Missouri is more than one of 20 states that have a mandatory waiting period of at least 24 hours before a woman could receive abortion services. Missouri’s current waiting period is 48 hours, and the Senate Judiciary Committee has taken up a bill that would extend that to 72 hours. Only two other states currently have a 72-hour waiting period, Utah and South Dakota.
Southwest Missouri Senator David Sater (R-Cassville) is the sponsor of the measure. He opened the discussion by saying his doctor recommended he take some time to think about having elective knee surgery. Sen. Joseph Keaveny (D-St. Louis) told Sater he thought comparing knee surgery to an abortion was a stretch, and that even so, no one told Sater that he had to wait to make a decision.
Western Missouri Senator Ed Emery (R-Lamar) asked an opponent of the measure a somewhat rhetorical, yet pointed question.
“Do you know if there’s anyone here tonight to testify that they did not have an abortion but wish they had?
One witness said quite the opposite. Cheryl Barnett, a nurse in Southwest Missouri, said she was faced with a difficult decision that she still struggles with.
“I did when I was 17 years of age, 1980, and I chose abortion,” she said tearfully. “No one told me the risks, I didn’t have time to think about it. Didn’t know where else to go, thought that was my only option. In my personal and professional experience, 24 hours is not enough time.”
Dina Van Der Zalm, a graduate student at the University of Missouri told committee members that it’s demeaning to all women to imply they need 72 hours to make a decision, and that women take their medical decisions lightly.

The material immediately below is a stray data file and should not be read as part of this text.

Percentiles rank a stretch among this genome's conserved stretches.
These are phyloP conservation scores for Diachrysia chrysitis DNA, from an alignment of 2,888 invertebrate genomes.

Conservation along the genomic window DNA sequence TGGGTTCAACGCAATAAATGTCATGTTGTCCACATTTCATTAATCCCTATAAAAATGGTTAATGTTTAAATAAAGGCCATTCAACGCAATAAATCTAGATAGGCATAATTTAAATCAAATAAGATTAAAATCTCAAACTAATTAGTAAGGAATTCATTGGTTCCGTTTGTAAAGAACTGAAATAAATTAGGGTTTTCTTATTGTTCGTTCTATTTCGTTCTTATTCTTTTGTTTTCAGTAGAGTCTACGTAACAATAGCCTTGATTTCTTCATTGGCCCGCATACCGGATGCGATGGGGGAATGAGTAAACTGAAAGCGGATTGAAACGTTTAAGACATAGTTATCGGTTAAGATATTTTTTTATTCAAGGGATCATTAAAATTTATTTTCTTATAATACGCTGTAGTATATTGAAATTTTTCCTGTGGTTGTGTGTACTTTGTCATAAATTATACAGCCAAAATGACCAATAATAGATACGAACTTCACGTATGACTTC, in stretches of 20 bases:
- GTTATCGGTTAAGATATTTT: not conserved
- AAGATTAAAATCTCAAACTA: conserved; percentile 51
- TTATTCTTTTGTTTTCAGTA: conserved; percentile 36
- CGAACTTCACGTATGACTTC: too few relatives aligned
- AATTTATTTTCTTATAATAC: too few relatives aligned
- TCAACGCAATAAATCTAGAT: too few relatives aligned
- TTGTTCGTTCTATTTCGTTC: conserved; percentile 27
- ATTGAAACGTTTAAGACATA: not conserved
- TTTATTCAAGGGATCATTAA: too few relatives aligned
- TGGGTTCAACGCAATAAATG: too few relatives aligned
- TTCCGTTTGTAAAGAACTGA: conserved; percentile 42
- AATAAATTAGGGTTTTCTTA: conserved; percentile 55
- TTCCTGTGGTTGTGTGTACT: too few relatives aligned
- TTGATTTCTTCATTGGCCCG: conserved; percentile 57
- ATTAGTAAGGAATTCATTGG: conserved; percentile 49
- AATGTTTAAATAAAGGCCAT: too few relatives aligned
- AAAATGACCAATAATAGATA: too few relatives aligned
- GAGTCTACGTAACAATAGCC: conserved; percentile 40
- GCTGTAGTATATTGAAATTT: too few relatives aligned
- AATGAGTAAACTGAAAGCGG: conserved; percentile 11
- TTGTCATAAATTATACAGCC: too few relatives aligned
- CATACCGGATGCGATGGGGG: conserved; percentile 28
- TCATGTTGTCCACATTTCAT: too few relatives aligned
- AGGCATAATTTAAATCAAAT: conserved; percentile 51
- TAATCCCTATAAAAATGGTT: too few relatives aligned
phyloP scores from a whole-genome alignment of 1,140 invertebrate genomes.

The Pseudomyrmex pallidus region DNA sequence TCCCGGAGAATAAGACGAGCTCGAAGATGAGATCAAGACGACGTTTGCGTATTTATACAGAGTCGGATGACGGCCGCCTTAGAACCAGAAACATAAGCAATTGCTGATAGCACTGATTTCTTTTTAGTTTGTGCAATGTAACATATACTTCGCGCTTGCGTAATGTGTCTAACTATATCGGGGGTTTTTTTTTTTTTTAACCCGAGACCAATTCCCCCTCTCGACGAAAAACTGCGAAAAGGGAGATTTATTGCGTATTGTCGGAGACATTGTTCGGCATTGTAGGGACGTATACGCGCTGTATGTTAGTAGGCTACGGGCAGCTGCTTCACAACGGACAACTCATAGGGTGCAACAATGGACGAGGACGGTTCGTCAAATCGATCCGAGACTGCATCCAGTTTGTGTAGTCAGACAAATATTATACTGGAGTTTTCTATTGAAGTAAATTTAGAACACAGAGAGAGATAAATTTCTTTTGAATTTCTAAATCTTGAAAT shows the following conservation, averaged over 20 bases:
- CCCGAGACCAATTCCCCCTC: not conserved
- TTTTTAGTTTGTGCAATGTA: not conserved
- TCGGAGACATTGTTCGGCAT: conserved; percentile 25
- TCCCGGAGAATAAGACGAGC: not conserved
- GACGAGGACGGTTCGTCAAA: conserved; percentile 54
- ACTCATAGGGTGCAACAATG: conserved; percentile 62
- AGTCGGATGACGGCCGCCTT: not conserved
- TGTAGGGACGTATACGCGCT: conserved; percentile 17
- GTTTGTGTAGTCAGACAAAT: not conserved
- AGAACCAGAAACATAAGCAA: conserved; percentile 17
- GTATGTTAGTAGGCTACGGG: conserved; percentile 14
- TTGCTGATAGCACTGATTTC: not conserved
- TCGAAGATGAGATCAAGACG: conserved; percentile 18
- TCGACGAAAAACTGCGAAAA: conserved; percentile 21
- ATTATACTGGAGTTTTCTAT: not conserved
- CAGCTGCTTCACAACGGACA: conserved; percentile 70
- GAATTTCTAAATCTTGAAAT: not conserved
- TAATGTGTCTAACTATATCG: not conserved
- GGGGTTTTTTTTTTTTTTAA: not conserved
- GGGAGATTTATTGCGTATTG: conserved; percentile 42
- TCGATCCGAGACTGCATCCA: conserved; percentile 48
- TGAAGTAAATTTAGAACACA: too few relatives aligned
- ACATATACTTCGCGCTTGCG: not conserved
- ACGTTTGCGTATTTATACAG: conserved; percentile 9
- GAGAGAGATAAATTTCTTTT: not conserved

Susan Gibson told the committee that she’s had more than 30 years to make a decision in a “what if” situation, and didn’t need an additional 72 hours.
“More than half of the women who are seek abortions in this country are already mothers, so I dare say they know what they can take on and what they cannot, ” she said. “To have to give an extra 72 hours of thought to a decision she has already made is tormenting, demeaning, and insulting.”
Gibson and Van Der Zalm also spoke out against a similar measure in the House.
Planned Parenthood says in response to the legislation that “If enacted, SB 519 would require Missouri women to schedule an abortion procedure — in addition to time off work, child care, and travel — at the state’s only abortion provider over the course of multiple days.”
Sen. Bob Dixon (R-Springfield), chairman of the committee, closed the hearing without taking a vote on the issue.
“Just a parting observation as I close the hearing … it’s a difficult subject matter this evening,” Dixon said. “We’ve heard from a Katie, from a Kathy, and from a Susan on both sides. We’ve heard from people of faith on both sides, and we’ve heard from people who care about their fellow Missourians on both sides, and both sides have been respectful, and I want to say thank you.”
AUDIO: Jessica Machetta reports (1:07)